A Dangerous Son

Synopsis: Documentary following three families each coping with a child affected by serious emotional or mental illness. The families explore treatment opportunities and grapple with the struggle of living with their child's condition.
Genre: Documentary
Director(s): Liz Garbus
90 min


Tavi, I can't believe

you just did that.

Well, he--

I told you!



All right, forget it.

We're going.

Come on, Elexa,

let's go.

(girl crying)

You have

to maintain yourself.


Don't ever bring

your son here.

(crying continues)

Shut up!



I'm upset! I'm upset!

I don't care!

You don't hit her!


No, 'cause you don't know

what the f*** is why!

Damn it!

Stop it!

(crying continues)



Ow. Stop.

'Cause I'm not

in a good mood...


...is the hell why.


Stop! Stop.

Oh my God. Elexa!

Damn it, Ethan, knock it--

knock it off now. Now!

No, don't. No, Ethan!

Why don't you guys get

the f*** outta here, dumbass!

I'll kick your ass!

Shh! God damn it. Stop.


...hit the chair with?

Shut up!

(Elexa crying)


What did you

do that for?



I'm upset!

Okay. You can be angry

at Uncle Tavi.

You don't need

to be angry at Elexa.


Because I'm not

in a fricking a**hole mood.


Okay, but she didn't

do anything--


I'm not in a fricking

a**hole mood!




Liza Long:

I'd been trying for years

to get help for my son.

I... I was desperate,

and I thought

I was the only mother

in the entire world

who felt the way I did,

the only mom.

How can I not get

my child help?

Surely all the other mothers

are getting their child help.

Why not me?

What's wrong with me?

Creigh Deeds:

You know, I used

to worry that--

that Gus was gonna wind up

at a jail or a hospital

or-- or homeless.

Um, all of those

would be preferable

to the situation I'm in now.

If a state senator,

um, someone who's run

for governor,

whose name's

been in every paper

of the commonwealth--

if I can't get the help,

what does that say

about ordinary people?

We don't treat

mental illness the way

we treat other diseases,

and so the care

is just not available.

(Elexa crying)

(crying continues)


All right.

Thomas Insel:

Somebody once said that

a serious mental illness

is any mental illness that

affects somebody you love.

And in a way,

there's something to that.

I'm not

in a good mood!

For people

who have serious mental illness

and who are not treated,

there's a tendency

to violence,

especially towards the people

that they're closest to

and, most of all,

towards themselves.

And only about half

of the children who have

a mental disorder

are going to receive

any kind of care whatsoever.

(rain pattering)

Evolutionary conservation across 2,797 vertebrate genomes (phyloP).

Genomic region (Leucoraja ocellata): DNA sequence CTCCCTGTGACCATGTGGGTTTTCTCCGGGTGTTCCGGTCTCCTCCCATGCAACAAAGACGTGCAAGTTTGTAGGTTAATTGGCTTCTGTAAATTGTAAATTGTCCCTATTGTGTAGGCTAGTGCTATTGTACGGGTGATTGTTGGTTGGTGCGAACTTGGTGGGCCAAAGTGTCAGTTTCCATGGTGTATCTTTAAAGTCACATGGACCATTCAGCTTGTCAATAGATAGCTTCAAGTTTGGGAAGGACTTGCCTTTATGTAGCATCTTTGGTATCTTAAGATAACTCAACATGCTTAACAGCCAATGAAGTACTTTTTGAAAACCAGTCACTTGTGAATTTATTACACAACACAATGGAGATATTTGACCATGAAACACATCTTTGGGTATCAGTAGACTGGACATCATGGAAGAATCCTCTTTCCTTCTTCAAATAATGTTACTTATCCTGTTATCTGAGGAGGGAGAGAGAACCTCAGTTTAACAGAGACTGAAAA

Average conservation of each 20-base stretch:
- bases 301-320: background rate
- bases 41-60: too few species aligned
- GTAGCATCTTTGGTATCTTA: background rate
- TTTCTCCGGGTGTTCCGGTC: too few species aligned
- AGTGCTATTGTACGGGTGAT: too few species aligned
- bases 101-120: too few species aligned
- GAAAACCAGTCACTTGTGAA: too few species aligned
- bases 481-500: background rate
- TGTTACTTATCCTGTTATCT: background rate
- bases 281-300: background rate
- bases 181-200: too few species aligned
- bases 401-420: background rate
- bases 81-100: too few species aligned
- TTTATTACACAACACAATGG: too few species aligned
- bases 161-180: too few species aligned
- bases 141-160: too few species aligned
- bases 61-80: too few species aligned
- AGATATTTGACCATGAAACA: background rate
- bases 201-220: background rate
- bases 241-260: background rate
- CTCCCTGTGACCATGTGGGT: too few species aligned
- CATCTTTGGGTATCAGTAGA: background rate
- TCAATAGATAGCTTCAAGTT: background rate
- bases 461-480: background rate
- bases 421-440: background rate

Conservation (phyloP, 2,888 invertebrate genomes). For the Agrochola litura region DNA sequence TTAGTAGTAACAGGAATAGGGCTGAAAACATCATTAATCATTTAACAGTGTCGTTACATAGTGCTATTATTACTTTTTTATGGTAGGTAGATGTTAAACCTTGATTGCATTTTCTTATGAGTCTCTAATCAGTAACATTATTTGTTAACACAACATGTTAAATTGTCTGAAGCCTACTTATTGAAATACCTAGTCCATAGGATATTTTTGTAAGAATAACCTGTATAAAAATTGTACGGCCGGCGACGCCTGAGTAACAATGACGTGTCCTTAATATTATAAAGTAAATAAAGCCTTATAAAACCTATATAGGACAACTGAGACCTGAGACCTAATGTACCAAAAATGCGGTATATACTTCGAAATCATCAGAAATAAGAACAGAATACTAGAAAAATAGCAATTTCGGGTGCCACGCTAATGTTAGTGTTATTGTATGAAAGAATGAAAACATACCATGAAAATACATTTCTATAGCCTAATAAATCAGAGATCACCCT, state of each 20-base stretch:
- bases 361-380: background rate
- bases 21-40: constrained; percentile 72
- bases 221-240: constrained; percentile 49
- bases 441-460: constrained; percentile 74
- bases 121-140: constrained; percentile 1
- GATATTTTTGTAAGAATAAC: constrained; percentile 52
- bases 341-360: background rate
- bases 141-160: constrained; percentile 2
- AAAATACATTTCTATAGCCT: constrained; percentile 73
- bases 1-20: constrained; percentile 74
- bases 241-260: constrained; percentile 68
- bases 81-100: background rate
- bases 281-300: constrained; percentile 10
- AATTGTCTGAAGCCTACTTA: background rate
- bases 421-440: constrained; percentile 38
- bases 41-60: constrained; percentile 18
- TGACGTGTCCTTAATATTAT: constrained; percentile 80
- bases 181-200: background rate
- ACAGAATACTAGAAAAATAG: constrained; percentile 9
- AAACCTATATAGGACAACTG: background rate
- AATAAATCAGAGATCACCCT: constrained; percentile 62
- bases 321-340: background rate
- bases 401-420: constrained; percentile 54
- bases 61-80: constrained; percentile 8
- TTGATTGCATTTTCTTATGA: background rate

All I get is people

that want to just sit there

and lecture me.

I need to do this.

"Do you understand that

your son's gonna do this

and that your son is this way?

Do you understand?"

As if I'm in denial

of something,

as if I might be able

to get some extra help,

but I'm just not wanting to.

And it is so frustrating

and so exhausting.

I can only stick

to my guns so far, Tavi,

because it becomes

too dangerous,

and that is why you're right.

Giving in to him in the end--

in the end

isn't the best idea,

because it does make him

more manipulative

and more worse.

Yes, but not giving into him

when he's really persistent

is also just as dangerous.

And that is why

the behaviorist already said

that he doesn't believe that--

anything I can do at this point,

he doesn't believe

there are any consequence--

he doesn't believe

I can do anything, myself,

at this point.

You think that--

Tavi, you think that,

but I hate to say it,

you think that,

but it isn't same.

You can train a dog easier

that a child like this.



When he started

being aggressive,

he was only about

two and a half, three.

I was worried then.

You ask a doctor,

they can't tell you

what he'll be capable of.

They don't know where

he's gonna go or what

direction he's gonna take.

(sighs) I just can't help

myself, 'cause...

it's just what I usually do.

I don't know

how to control my anger.


Gosh, only if someone

was a lifeguard.


What'd you say?

I said if only there was

a lifeguard who could...

help me...

try to control myself.

'Cause you know lifeguards

are good, right?

Yeah, they save everyone,

even when they drown.

(kids chattering)



Vontae is 12.

Well, he'll be 12

in October.


In the beginning,

he was talking about

he just wanted to die.

Now he's talking about

hurting other people.

He don't express

himself verbally,

but he's real good expressing

himself at writing.

So if he gets upset,

and I'll go in the room

and I'll see all these signs

all over the bed--

"I hate myself,"

"I can't control myself,"

and just stuff like,

"I'm no good,"

and "I'm better off dead,"

and stuff like that.

I don't never take stuff

like that as just talk.

I feel like if it's

in you and you saying it,

then it's a possibility.

That's how I feel.

'Cause why would you say

something like that?

I'm just doing

my part on my end

to make sure he knows

that I love him

and to know that

I'm there for him.

At the time

of the school shootings,

my son had been

in an acute care psychiatric

hospital for two days.

It is the scene

of one of the worst school

shootings in the history

of the United States,

and we can report to you

that police have now identified

a school shooter

as Adam Lanza.

Newswoman 2:
Police are trying

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Jenny Raskin

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Submitted on August 05, 2018

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